Lost & Found – Housing at "Veterinærhøgskolen"

by Enya Aamo Aspen, Rikke Christine Nyrud from Oslo School of Architecture and Design, Norway
Tutored by: Johanne Borthne, Vilhelm Christensen, Bente Kleven

Author comments:

The thesis deals with city growth, preservation and dwelling qualities, a highly relevant topic for many cities. The building mass in Norway is renewed at a mere 1% per year, which means that 70% of the buildings we occupy in 2025 are already built. The future city development will have to take place within the existing city fabric and through transformation of existing buildings.

How can we achieve increased density and quality in residential areas? How to combine development with cultural heritage? How can adaptive re-use give added value?

The thesis investigates these questions by using the area of the Veterinary School in Oslo as a case. The institution is moving in 2019, leaving 67 hectares vacant, located in a central and very attractive area of Oslo.

By developing a method of extensive mapping and careful reading of the existing buildings and outdoor spaces, we find concepts that interpreter the identity of the place and strengthen existing qualities, resulting in a distinct, new neighbourhood with values related to history, atmosphere, materiality, structure and spatial sequences.

The former enclave is connected to the surrounding areas through four main squares and various public programs. New volumes are added to the preserved buildings, making up a network of enclosed gardens/courtyards, a semi-public space functioning both as street and backyard. These are connected by passages, adjacent to the stairwells located in the intersection of new and old.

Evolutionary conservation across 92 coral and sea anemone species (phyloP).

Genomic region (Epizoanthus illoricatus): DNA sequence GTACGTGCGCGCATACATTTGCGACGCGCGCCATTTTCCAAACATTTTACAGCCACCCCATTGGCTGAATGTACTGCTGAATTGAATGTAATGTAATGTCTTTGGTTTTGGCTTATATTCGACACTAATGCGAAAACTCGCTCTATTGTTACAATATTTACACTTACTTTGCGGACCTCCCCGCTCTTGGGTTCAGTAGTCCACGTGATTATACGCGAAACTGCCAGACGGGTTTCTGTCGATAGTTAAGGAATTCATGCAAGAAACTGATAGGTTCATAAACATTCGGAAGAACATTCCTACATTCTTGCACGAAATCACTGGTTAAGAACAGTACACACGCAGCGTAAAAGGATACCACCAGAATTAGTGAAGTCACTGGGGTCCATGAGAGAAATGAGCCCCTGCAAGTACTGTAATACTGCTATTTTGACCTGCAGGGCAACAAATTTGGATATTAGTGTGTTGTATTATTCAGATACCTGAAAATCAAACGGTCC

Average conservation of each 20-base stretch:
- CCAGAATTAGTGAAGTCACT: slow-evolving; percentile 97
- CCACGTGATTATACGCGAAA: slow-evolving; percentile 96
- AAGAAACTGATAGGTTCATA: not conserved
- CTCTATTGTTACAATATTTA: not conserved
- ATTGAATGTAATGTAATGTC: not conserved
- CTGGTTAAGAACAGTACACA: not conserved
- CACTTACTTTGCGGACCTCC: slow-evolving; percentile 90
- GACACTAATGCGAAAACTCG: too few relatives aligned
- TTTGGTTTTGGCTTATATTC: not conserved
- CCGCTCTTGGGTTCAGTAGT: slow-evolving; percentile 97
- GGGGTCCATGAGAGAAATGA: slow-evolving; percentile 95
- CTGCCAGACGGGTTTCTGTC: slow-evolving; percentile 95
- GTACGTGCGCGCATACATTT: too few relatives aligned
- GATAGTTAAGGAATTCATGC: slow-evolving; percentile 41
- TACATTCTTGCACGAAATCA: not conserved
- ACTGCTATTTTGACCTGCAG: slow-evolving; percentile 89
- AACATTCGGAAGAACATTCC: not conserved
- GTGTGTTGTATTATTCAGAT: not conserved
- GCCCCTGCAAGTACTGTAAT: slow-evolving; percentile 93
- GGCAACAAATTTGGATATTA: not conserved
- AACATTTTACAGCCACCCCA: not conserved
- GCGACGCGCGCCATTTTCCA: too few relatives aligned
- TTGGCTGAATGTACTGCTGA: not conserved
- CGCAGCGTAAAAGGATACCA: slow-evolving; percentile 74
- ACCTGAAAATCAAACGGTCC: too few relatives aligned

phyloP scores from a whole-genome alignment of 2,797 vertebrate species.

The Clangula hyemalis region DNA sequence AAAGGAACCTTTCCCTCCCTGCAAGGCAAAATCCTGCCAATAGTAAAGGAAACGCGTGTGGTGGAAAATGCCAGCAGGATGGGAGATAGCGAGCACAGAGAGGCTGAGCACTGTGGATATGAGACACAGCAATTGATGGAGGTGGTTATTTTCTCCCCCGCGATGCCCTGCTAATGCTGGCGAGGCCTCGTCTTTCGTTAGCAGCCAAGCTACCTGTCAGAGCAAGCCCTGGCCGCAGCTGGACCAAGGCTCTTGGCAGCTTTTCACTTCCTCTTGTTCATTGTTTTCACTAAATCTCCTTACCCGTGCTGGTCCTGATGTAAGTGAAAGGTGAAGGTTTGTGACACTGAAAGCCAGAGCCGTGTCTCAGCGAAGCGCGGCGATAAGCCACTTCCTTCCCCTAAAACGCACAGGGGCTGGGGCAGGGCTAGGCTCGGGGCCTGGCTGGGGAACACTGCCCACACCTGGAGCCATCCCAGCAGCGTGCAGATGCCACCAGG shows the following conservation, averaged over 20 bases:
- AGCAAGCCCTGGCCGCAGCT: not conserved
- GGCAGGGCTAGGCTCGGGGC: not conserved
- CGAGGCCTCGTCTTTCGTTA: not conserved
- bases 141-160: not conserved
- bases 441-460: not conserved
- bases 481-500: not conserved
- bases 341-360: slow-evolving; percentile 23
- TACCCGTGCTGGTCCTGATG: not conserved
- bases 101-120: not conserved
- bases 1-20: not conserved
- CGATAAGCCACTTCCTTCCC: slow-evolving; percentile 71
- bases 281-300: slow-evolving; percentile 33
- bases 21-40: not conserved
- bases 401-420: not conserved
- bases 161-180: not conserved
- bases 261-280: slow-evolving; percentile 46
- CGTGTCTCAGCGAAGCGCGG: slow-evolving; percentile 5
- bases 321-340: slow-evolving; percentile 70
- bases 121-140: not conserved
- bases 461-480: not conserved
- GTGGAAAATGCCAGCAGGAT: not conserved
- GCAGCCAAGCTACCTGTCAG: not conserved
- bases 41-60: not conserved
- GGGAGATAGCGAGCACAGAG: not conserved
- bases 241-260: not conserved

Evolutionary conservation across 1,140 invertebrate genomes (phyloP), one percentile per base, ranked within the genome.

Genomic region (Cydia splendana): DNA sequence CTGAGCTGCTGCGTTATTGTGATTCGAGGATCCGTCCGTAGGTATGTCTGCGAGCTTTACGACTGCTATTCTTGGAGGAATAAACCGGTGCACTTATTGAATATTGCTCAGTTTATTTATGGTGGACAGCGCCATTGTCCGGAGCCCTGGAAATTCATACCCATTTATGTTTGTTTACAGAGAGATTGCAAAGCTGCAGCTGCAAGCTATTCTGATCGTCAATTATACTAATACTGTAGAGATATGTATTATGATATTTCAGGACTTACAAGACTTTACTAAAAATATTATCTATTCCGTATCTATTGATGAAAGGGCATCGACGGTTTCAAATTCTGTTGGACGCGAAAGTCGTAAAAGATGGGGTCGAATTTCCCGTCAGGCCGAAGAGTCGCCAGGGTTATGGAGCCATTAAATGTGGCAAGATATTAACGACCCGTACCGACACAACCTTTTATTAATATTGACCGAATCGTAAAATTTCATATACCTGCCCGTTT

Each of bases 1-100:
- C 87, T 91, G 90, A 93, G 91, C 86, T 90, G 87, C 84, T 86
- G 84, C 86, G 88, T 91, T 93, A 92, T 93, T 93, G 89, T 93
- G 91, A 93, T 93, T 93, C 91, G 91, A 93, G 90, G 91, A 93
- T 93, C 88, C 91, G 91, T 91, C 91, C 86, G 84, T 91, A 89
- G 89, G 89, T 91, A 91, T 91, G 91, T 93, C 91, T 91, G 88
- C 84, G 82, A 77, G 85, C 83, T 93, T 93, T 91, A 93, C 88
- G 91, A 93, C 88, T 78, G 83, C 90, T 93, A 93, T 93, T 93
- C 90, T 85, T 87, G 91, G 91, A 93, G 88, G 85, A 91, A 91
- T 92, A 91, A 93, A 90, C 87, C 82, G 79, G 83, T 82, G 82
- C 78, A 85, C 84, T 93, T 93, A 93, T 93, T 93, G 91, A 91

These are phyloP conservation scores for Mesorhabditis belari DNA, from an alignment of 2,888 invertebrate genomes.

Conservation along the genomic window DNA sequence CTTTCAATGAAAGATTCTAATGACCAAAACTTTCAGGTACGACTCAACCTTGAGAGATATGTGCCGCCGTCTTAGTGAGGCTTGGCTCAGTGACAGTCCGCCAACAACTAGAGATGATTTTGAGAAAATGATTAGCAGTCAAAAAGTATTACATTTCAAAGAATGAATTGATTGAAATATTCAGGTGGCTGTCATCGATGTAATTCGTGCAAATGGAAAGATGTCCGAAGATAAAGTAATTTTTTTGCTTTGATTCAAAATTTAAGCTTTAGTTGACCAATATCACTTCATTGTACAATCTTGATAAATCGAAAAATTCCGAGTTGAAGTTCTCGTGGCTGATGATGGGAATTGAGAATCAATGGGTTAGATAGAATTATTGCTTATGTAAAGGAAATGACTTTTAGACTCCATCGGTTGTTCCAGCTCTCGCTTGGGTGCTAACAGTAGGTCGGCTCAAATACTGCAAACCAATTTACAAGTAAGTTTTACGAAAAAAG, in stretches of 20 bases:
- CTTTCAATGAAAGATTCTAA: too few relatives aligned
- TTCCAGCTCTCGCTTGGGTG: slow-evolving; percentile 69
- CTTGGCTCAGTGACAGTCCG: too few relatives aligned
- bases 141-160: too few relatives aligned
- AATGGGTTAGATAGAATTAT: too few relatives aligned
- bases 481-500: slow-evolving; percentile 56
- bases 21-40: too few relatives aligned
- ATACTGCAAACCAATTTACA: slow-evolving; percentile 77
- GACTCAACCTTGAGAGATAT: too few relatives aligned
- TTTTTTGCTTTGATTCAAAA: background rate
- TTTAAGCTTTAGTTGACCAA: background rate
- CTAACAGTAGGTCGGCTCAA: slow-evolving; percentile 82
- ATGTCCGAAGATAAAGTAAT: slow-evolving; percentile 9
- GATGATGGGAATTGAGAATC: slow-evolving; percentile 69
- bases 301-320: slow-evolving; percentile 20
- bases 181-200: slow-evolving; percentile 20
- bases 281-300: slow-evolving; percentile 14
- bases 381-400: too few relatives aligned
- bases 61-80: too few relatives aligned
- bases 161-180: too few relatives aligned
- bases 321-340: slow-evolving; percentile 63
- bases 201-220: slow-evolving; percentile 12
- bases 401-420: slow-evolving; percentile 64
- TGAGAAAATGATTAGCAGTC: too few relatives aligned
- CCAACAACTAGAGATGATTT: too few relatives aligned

Tutor comments:

The project challenges the typologies, aesthetics, and materials of housing today, and suggests new ways of organizing the private and public, as well as the reading of new and old.

Through adaptive re-use, the vacant buildings fulfill new demands, and with 63 000 m2 and nearly 600 new housing units, the project achieve both density and quality. The housing area gets added values through the conversion of existing structures, and inspired by the area of the Veterinary School and Lindern garden city the generous communication areas (staircases) and beautiful outdoor places are important both in the making of a distinct community and as a meeting place.

The project is convincingly solved and detailed at all scales, making up a catalogue of good and flexible plan layouts for the various apartments, as well as the courtyards.

Jury comments:

The theme of sensitive reuse is at the core of Europe’s problems of urban development of the future. This project poses the problem of achieving high density while achieving high quality and regenerating urban areas without losing the cultural heritage. The project begins by analysing an urban neighbourhood and developing a solution that tackles all aspects of design. Beginning with a careful analysis of the area, it develops from master plan all the way to detailed construction details, presenting us with a finished and sensitive complete product. The jury felt that this project could definitely be held as an example of good practice and responsible intervention.

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